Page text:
This poster was everywhere in the late '70s when I was a student at the University of Toronto. At St. Mike's college, it probably was in more dorm rooms than crucifixes.
Farrah Fawcett was an icon, and her passing today at 62, following a day or two after the death of Ed McMahon, is another reminder that time and television are passing by.
Fawcett broke through with the '70s jiggle show Charlie's Angeles and kept right on jiggling through Battle of the Network Stars, the guilty TV pleasure for the ages. Howard Cosell doing a serious interview with Farrah-Fawcett-Majors told you everything you needed to know about the '70s.
She was the Marilyn of her day, on every magazine cover and sold millions of tabloids. She was all hair and teeth and tan and had to fight past all that to gain respect later in TV movies like the Burning Bed.
I interviewed her when she played a killer in the TV-movie Small Sacrifices back when I was at TV Guide and found her thoughtful and serious on the phone. She was terrific in that role, cold-blooded and charismatic; convincing.
Years later, she became kind of a tragic figure through what appeared to be flighty appearances on David Letterman and Tonight. It didn't help that she was promoting some sort of artsy nude appearance in an HBO special, some sort of fabulous at 50 -plus deal. Fawcett seemed distracted and unfocused on these talk show appearances and, well, stoned. We were laughing, not lusting, at her, which always made me wince. Still, she kept her brand alive. One Letterman visit led to some of his highest ratings ever.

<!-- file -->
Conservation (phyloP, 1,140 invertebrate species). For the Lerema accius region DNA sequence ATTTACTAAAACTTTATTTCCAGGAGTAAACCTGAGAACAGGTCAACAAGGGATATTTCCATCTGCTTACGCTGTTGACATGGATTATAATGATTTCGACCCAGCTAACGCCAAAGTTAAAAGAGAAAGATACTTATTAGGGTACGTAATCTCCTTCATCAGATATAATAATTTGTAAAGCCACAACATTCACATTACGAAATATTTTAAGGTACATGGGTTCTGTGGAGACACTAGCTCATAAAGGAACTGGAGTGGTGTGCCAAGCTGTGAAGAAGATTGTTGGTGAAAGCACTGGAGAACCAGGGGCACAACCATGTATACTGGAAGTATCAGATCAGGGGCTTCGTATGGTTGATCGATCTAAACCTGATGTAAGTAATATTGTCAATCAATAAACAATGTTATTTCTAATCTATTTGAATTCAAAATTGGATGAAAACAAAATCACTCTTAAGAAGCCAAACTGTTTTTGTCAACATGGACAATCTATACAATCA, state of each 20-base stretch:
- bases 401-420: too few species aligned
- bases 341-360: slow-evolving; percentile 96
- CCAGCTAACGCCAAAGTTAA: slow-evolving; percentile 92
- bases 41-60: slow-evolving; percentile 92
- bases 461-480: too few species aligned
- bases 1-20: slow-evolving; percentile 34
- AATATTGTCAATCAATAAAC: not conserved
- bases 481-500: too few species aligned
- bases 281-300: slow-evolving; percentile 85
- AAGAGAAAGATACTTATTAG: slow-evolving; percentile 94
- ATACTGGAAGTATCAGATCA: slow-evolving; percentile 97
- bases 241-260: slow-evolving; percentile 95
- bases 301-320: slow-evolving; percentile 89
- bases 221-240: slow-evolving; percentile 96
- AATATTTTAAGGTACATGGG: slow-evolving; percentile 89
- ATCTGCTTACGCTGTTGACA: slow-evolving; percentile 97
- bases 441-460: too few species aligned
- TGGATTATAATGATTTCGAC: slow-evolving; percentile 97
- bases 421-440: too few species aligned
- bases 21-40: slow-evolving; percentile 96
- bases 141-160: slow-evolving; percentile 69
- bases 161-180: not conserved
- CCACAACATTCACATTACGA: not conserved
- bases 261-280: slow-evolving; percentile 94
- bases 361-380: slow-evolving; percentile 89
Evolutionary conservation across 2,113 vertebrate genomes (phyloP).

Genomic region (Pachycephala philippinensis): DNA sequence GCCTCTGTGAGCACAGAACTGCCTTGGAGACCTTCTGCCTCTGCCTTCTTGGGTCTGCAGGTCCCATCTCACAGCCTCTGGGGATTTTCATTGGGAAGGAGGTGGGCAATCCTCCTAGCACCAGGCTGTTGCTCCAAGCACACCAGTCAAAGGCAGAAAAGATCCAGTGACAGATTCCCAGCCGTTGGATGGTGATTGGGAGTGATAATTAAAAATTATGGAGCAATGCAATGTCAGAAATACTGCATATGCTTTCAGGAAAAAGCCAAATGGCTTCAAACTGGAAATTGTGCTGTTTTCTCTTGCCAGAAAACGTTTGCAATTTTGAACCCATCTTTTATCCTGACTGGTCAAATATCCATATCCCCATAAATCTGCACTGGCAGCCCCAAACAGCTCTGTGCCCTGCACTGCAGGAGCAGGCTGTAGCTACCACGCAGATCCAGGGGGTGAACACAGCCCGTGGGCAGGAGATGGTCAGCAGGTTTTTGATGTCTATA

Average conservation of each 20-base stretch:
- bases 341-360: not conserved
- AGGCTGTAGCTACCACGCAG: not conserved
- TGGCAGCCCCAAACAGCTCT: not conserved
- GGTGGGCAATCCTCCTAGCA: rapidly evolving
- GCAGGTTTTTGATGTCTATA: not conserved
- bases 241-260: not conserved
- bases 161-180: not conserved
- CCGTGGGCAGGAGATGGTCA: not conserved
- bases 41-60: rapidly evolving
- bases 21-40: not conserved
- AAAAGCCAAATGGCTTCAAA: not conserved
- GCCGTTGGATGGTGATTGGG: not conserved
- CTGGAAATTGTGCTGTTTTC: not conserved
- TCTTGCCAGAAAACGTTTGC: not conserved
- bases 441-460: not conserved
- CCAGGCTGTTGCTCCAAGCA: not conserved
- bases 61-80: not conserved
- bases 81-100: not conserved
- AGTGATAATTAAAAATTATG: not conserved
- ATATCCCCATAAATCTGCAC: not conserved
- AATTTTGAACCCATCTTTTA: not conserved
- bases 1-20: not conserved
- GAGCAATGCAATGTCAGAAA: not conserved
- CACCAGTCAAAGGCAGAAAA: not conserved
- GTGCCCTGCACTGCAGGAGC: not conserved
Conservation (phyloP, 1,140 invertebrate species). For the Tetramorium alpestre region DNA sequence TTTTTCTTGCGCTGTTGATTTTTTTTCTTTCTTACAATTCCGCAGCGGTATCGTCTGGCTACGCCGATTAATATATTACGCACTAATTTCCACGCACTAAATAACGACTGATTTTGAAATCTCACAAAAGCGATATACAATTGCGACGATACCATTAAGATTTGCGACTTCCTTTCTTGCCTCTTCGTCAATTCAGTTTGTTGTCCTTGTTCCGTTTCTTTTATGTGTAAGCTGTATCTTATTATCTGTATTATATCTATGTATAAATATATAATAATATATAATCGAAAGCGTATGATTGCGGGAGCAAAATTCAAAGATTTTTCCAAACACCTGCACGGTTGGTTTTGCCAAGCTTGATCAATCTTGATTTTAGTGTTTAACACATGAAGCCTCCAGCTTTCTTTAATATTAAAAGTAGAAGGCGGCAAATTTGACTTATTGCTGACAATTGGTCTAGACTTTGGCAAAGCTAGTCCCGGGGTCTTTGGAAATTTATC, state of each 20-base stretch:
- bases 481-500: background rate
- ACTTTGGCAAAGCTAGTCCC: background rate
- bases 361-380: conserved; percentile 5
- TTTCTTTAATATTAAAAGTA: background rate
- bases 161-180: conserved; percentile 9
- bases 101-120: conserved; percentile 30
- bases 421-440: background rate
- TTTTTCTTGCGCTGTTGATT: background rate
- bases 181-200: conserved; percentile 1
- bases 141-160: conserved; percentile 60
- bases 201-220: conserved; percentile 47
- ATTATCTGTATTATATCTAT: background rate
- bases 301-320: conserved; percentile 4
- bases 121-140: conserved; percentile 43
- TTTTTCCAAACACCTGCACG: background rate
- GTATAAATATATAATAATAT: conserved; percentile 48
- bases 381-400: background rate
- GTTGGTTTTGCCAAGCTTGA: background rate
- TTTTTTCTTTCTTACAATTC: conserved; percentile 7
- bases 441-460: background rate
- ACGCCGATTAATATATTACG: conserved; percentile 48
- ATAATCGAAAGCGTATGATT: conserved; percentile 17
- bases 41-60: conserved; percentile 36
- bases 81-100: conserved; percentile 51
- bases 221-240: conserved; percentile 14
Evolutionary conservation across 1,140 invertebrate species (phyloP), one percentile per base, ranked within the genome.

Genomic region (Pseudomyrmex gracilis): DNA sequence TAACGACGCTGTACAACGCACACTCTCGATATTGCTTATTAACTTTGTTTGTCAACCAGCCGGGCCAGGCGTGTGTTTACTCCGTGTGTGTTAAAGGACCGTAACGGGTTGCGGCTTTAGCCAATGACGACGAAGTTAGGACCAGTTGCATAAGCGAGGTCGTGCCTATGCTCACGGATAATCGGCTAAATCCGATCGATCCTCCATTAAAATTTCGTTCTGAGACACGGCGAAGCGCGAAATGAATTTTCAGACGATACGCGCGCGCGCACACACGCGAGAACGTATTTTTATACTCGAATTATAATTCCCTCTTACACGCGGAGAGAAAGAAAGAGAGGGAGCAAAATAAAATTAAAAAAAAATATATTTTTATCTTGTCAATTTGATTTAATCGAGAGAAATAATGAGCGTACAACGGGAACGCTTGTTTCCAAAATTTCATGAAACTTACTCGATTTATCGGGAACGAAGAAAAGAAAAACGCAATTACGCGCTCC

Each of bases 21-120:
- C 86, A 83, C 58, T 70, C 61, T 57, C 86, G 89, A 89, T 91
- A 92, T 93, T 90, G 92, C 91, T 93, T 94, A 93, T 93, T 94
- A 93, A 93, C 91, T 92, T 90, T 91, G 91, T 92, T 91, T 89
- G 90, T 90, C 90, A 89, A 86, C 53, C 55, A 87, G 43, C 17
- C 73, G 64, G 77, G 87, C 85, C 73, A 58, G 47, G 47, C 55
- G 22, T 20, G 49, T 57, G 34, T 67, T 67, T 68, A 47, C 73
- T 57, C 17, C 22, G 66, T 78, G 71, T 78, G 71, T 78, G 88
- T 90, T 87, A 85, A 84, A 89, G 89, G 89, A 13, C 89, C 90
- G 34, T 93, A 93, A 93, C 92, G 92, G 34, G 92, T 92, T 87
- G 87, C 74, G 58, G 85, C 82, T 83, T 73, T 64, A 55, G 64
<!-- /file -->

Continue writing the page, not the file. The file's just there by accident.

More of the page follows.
Around this same time or shortly afterwards, Fawcett sat before critics at press tour. She was promoting the 2005 reality series Chasing Farrah which followed her around and pretty much exploited her on-again, off-again relationship with Ryan O'Neal. It was after The Osbournes broke big and everybody from Tammy Faye Bakker to Wayne Newton was in on the celebrity sell-out sweepstakes.
Fawcett seemed a big unfocused and distracted at that occasion, too, but it was evident from that hour that she was simply like that. More impressive was her candor and humor, which as I recall was especially self-deprecating. She seemed a bit dotty, but still plenty hot, still plenty girlish in all her cougar glory.
Sadly, it was around that same time or shortly afterwards that she was diagnosed with cancer. In her final months, she gave everything she had left to that NBC special Farrah's Story, detailing her fight against the cancer which eventually took her life. It was so hard to watch I didn't watch it, but I admire her for putting it out there. Fawcett made herself over at the end from pin-up poster girl to the poster girl for cancer awareness. She believed in her power and found her triumph and that's a pretty amazing epitaph.